Keywords: Genistein, leukocyte adhesion, bone blood flow perfusion, bone loss, ovariectomized rat
Abstract: To elucidate the roles of blood flow and transmural filtration flow in localized LDL accumulation in vascular walls, we studied the effects of flow velocity on LDL concentration at the cell surface and LDL uptake by co-cultures of vascular endothelial cells (ECs) and smooth muscle cells using a parallel-plate flow cell with or without filtration flow. Co-cultures were prepared on porous membranes. In the presence of filtration flow through the cell layer, the LDL concentration at the cell surface increased when the perfusion velocity was decreased (shear stress was decreased from 1.5 to 0.2 Pa). In the absence of filtration…flow, LDL concentration remained unchanged despite changes in flow velocity. LDL uptake by the cells was proportional to its surface concentration that varied inversely with flow velocity. Therefore, in the presence of filtration flow, LDL accumulation was greater under conditions of low shear stress (0.2 Pa) than with high shear stress (1.5 Pa). In contrast, in the absence of filtration flow, LDL uptake was almost proportional to the magnitude of shear stress. These results suggest that shear stress-induced biological responses of ECs and transmural filtration flow, both play important roles in localized LDL accumulation in vascular walls.
Abstract: The aim of the present study was to test the relationships between hemorheology and autonomic nervous system (ANS) activity in 23 sickle cell trait (SCT) carriers and 17 control subjects. Hemorheological parameters were assessed at rest. Nocturnal ANS activity was calculated from heart rate variability indices. Impairment was observed in both domains in SCT carriers as they showed higher blood viscosity, higher red blood cell rigidity and a lower index of oxygen supply to tissues, as well as lower ANS activity. The index of oxygen supply to tissues was positively correlated with some of the indices of parasympathetic activity and…global ANS activity. Negative correlations were found between blood viscosity and the very low frequency of the spectrum (VLF) that contains partial parasympathetic activity and between red blood cell rigidity and the percentage of differences between adjacent normal RR intervals more than 50 ms (PNN50), which also describes parasympathetic activity. These results support the hypothesis that autonomic nervous system equilibrium is affected by perturbations in blood rheology. Mechanisms have yet to be elucidated.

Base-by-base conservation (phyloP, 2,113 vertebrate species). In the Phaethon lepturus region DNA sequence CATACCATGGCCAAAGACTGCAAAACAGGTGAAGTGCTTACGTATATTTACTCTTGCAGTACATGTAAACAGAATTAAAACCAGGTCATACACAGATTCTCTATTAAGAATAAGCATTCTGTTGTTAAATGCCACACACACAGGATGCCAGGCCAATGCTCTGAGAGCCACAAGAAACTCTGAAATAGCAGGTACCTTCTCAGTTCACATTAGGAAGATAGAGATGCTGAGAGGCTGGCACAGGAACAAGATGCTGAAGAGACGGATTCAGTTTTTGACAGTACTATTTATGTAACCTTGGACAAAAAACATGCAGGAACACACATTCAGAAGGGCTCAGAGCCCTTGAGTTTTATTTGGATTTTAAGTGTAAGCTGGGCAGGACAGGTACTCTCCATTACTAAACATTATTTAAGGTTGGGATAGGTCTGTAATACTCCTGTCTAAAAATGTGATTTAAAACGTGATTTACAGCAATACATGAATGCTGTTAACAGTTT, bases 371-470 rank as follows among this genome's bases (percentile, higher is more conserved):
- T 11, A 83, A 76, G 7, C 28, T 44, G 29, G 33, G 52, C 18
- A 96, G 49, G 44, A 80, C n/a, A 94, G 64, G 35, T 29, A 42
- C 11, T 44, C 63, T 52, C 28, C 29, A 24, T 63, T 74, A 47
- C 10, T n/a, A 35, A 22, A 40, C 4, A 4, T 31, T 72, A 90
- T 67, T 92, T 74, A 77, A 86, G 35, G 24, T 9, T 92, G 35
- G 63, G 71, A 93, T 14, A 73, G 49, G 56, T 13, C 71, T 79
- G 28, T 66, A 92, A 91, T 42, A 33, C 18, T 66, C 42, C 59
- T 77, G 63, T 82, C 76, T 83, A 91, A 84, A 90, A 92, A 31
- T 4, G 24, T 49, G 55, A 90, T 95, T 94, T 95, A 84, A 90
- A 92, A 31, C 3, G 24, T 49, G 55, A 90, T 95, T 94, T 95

Keywords: Blood viscosity, red blood cell rigidity, autonomic nervous system activity, heart rate variability, parasympathetic activity
Abstract: We report studies of the coagulation of samples of whole human blood by oscillatory shear techniques, including Fourier Transform Mechanical Spectroscopy (FTMS). These techniques are used herein to identify the Gel Point of coagulating blood in terms of the Chambon–Winter Gel Point criterion which provides a rheometrical basis for detecting the establishment of an incipient clot. A comparison of the results of FTMS with those obtained from measurements involving a Thromboelastograph (TEG) and a Free Oscillation Rheometer (FOR) indicate that the latter techniques are not capable of detecting the incipient clot, whose establishment occurs several minutes prior to TEG or…FOR-based assessments of clot formation time. The results of the present study suggest that FTMS is a useful tool in blood clotting research, being capable of providing a global coagulation profile in addition to detecting the instant of incipient clot formation.
Keywords: Incipient blood clot, gel point, clotting time, clot microstructure, fractal dimension
Abstract: Vascular effects of local anesthetics are especially important in dermatological surgery. In particular, adequate perfusion must be ensured in order to offset surgical manipulations during surgical interventions at the acra. However, the use of adrenaline additives appears fraught with problems when anesthesia affects the terminal vascular system, particularly during interventions at the fingers, toes, penis, outer ears, and tip of the nose. We studied skin blood flux at the fingerpads via laser Doppler flowmetry over the course of 24 hours in a prospective, double-blind, randomized, placebo-controlled study with 20 vascularly healthy test persons following Oberst's-method anesthetic blocks. In each…case, 6 ml ropivacaine (7.5 mg/ml) (A), lidocaine 1% without an additive (B), and lidocaine 1% with an adrenaline additive (1:200,000) (C) was used respectively as a verum. Isotonic saline solution was injected as a placebo (D). Measurements were carried out with the aid of a computer simultaneously at D II and D IV on both hands. Administration of (A) led to increased blood flux (+155.2%); of (B) initially to a decrease of 27%; of (C) to a reduction of 55% which was reversible after 40 minutes and of (D) to no change. (A) resulted in sustained vasodilatation which was still demonstrable after 24 h. (B) had notably less vasodilative effect, although comparison with (D) clearly showed that (B) is indeed vasodilative. (C) resulted in only a passing decrease in perfusion; this was no longer measurable when checked after 6 and 24 h. This transient inadequacy of blood flux also appeared after administration of (D). These tests show that adrenaline additive in local anesthesia does not decrease blood flow more than 55% for a period of 16 min. Following these results an adrenaline additive can be safely used for anesthetic blocks at the acra in healthy persons.
Keywords: Local anesthesia, finger, adrenaline, blood perfusion